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Case Number 24287: Small Claims Court

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The Samurai Trilogy (Blu-ray) Criterion Collection

Samurai I: Musashi Miyamoto
1954 // 93 Minutes // Not Rated
Samurai II: Duel At Ichijoji Temple
1955 // 104 Minutes // Not Rated
Samurai III: Duel At Ganryu Island
1956 // 105 Minutes // Not Rated
Released by Criterion
Reviewed by Judge Gordon Sullivan // August 8th, 2012

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All Rise...

Judge Gordon Sullivan laments that, while penmen are more powerful, they rarely get trilogies.

The Charge

"A passionate epic that's equal parts tender love story and bloody action."

The Case

For most American audiences, if they're aware of the genre at all, the combo of Toshiro Mifune and Akria Kurosawa is the gold standard for samurai films. Whether it's the wild-man epics of Seven Samurai or the more coldly calculating character of the Yojimbo/Sanjuro pairing, Mifune and Kurosawa have created a near-definitive series of samurai portraits throughout their collaborations (which also included, it should be noted, a number of non-samurai combos like High and Low). How silly did I feel when I realized that although Kurosawa and Mifune had worked together early in both their careers, it was actually director Hiroshi Inagaki who put Mifune into samurai garb first. More importantly, the trio of films that Mifune and Inagaki made together featuring the exploits of Mushashi Miyamoto stand as tall in the samurai world as anything that Kurosawa created. No matter where you stand on the individual films, everyone can agree that Criterion's The Samurai Trilogy (Blu-ray) re-release features a near-perfect audiovisual upgrade in hi-def.

All three films in Inagaki's Samurai Trilogy are included on two discs. In Samurai I: Musashi Miyamoto, we watch the young and brash would-be samurai Musashi Miyamoto (Toshiro Mifune, Rashomon) grows from wanted fugitive to enlightened warrior. Samurai II: Duel at Ichijoji Temple follows the enlightened warrior as he battles the famous fighters of the Ichijoji Temple, while Samurai III: Duel at Ganru Island features a wiser Miyamoto facing off against Kojiro Sasaki.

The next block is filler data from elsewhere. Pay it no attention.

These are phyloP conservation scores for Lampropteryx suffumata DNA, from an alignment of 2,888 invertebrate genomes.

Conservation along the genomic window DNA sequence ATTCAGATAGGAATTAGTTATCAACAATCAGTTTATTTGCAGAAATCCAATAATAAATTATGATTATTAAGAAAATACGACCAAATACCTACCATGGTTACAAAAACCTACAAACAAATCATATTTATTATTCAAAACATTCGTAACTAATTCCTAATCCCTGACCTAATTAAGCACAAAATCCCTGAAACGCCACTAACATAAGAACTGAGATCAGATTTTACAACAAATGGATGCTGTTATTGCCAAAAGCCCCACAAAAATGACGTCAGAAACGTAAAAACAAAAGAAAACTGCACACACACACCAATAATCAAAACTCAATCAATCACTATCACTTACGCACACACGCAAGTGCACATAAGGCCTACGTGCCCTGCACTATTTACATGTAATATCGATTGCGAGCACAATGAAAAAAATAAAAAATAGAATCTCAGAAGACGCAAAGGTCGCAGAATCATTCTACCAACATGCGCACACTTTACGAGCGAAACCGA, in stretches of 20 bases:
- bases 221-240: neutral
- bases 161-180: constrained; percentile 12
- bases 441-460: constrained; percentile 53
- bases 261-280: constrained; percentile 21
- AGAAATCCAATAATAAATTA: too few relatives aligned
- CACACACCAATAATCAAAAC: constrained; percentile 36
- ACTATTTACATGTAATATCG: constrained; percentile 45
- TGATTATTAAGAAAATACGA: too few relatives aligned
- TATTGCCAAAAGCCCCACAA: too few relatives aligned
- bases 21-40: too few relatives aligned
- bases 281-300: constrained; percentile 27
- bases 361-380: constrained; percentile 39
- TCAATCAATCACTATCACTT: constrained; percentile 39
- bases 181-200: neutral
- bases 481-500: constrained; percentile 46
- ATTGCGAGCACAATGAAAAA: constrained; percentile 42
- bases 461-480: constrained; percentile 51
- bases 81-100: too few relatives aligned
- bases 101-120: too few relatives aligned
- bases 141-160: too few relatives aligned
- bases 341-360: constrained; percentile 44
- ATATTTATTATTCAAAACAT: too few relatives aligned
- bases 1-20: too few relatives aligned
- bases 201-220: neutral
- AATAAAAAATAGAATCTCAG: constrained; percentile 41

Taken together, the trilogy is about the awakening of a fabled warrior. Musashi Miyamoto apparently lived a life not unlike what's portrayed in these films. From an illiterate peasant he grew to become the greatest swordsman of his age, and perhaps of all time. He left behind his teachings in The Book of Five Rings, and today is known as much as a philosopher (read by Japanese businessmen) as he is as a swordsman.

What's most compelling about this trilogy, however, is the way in which it turns Miyamoto's story into a series of episodes. While Kurosawa often went for an epic feel that expanded even the smallest moments of a samurai's life into grand encounters, Inagaki instead condenses a life full of adventures into its key episodes. In the best possible way, the Samurai Trilogy plays like gripping television. Rather than an epic sweep achieved by focus on minute historical detail, Inagaki captures the highlights of Miyamoto's life in its most exciting and important moments.

Another of Inagaki's choices reinforces the television feel: unlike Kurosawa, Inagaki completely eschews the widescreen format. All three Samurai films are presented in 1.33:1 aspect ratio, the classic ratio for both films pre-widescreen, but also classic television. However, what Inagaki sacrifices in width he gains in depth. Instead of staging elaborate side-to-side spectacles, Inagaki's image has near-infinite depth in places. Numerous battles scenes take place with multiple plans of action, like the Citizen Kane of samurai films. Though not superior (or inferior) to Kurosawa's method, Inagaki's elegant framing offers a substantially different take on the samurai genre, one that's easy to appreciate in an era of hyper-bloodshed.